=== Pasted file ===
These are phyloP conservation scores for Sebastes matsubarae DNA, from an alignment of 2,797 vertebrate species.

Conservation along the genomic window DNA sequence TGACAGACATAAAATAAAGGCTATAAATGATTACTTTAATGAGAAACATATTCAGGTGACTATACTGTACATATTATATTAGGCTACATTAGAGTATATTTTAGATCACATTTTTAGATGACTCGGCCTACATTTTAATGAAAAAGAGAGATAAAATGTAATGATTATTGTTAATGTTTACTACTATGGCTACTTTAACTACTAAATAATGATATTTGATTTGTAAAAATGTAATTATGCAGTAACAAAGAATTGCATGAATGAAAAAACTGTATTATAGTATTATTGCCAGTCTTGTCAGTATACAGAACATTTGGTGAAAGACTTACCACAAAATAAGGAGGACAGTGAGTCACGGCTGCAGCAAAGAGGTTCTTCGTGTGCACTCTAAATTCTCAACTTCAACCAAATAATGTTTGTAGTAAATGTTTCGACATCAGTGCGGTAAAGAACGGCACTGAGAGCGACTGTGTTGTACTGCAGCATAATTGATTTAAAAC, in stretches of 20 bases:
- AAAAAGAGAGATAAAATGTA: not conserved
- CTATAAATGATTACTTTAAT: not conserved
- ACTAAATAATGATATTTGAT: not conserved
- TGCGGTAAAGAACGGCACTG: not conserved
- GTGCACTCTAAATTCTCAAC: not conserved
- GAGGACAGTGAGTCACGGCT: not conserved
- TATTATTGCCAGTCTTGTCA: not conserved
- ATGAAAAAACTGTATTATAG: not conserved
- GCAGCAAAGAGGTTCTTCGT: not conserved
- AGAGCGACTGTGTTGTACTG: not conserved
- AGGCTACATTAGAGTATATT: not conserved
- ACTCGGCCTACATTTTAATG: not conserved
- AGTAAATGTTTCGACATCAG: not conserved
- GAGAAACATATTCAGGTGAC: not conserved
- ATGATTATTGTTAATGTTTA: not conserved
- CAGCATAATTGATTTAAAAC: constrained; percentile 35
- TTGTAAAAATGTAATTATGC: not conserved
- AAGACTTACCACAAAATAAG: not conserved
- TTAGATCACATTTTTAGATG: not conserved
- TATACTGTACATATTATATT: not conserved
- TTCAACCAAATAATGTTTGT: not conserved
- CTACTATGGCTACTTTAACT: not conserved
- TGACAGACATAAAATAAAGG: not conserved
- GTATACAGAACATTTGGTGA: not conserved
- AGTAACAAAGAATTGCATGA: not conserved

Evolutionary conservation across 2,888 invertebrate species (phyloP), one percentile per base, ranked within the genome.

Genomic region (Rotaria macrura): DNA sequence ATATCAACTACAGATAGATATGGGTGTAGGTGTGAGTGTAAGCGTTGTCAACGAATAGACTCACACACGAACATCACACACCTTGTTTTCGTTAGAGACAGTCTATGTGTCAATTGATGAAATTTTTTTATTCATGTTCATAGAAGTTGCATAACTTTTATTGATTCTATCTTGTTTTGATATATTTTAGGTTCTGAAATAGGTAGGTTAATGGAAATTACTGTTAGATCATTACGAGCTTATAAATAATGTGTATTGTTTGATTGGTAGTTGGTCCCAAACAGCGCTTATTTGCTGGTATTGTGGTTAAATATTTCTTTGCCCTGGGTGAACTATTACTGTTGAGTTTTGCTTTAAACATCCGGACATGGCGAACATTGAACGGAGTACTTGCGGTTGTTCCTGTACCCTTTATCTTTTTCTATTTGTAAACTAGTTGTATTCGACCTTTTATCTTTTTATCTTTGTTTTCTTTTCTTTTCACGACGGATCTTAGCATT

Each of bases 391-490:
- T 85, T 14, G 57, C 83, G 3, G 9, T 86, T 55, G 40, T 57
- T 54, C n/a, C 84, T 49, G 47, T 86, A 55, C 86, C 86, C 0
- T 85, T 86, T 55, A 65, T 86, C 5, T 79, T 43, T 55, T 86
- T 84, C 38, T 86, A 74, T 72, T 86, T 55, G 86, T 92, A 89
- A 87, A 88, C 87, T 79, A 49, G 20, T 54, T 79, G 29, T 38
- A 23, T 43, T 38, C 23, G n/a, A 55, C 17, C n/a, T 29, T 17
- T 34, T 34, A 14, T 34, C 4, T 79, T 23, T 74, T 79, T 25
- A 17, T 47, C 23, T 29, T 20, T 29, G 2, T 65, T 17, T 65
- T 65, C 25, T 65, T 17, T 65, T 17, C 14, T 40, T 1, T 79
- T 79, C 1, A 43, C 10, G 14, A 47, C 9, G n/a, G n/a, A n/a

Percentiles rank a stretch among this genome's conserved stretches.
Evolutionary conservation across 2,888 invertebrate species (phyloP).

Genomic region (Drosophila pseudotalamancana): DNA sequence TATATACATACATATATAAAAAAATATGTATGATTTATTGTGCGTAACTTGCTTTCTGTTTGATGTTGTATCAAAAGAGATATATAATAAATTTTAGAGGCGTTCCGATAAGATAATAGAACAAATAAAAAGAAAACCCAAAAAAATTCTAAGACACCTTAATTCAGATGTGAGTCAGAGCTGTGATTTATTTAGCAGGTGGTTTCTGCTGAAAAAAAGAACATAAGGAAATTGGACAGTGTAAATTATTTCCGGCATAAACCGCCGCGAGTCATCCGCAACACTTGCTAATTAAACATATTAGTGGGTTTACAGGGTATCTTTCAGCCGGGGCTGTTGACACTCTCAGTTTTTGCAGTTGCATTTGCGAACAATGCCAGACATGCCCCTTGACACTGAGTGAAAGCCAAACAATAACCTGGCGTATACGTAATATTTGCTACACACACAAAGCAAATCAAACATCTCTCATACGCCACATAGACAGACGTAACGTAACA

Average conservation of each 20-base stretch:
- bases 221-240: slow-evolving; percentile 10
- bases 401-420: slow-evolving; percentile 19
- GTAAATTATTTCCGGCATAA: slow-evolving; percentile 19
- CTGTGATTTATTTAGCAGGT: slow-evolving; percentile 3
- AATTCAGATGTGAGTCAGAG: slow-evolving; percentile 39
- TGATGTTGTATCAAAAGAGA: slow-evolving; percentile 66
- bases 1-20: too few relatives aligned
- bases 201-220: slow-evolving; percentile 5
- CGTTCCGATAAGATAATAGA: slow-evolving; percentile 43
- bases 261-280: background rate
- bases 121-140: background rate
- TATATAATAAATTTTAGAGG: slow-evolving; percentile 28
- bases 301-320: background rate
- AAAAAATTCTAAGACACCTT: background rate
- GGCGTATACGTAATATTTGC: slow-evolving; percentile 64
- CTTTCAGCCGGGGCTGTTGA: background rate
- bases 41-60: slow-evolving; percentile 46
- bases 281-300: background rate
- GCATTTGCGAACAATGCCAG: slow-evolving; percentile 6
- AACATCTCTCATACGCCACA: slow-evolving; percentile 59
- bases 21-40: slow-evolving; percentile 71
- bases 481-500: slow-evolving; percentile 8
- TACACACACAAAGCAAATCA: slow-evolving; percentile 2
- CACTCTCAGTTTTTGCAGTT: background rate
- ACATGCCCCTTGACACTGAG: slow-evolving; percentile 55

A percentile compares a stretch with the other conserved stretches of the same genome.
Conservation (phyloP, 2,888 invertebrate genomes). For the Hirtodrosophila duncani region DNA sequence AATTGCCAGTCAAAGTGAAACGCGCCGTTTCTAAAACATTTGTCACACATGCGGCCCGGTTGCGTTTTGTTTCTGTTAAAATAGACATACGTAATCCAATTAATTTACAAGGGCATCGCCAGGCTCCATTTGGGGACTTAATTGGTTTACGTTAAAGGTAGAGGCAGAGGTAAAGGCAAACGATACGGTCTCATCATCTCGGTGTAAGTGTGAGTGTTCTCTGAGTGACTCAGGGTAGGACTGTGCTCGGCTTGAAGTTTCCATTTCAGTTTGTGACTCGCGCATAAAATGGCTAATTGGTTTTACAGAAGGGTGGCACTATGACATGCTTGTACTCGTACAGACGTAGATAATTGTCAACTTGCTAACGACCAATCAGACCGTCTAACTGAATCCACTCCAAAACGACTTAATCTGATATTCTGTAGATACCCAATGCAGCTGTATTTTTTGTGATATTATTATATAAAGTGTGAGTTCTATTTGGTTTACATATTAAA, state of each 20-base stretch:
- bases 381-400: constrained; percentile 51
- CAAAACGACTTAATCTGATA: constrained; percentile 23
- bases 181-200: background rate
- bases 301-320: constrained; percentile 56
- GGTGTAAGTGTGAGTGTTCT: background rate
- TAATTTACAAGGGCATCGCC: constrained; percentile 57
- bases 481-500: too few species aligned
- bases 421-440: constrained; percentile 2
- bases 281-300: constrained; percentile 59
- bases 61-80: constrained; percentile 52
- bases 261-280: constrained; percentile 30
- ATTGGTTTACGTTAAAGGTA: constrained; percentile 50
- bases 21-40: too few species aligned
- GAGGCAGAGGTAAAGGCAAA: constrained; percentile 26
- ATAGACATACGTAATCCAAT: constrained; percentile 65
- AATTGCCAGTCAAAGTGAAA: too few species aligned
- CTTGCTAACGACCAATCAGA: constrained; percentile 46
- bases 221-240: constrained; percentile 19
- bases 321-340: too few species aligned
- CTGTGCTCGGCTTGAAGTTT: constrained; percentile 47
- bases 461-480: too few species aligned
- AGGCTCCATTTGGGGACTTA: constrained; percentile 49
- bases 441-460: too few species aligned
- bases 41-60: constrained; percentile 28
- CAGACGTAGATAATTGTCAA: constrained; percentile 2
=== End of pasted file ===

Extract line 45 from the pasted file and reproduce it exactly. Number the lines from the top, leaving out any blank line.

- bases 221-240: slow-evolving; percentile 10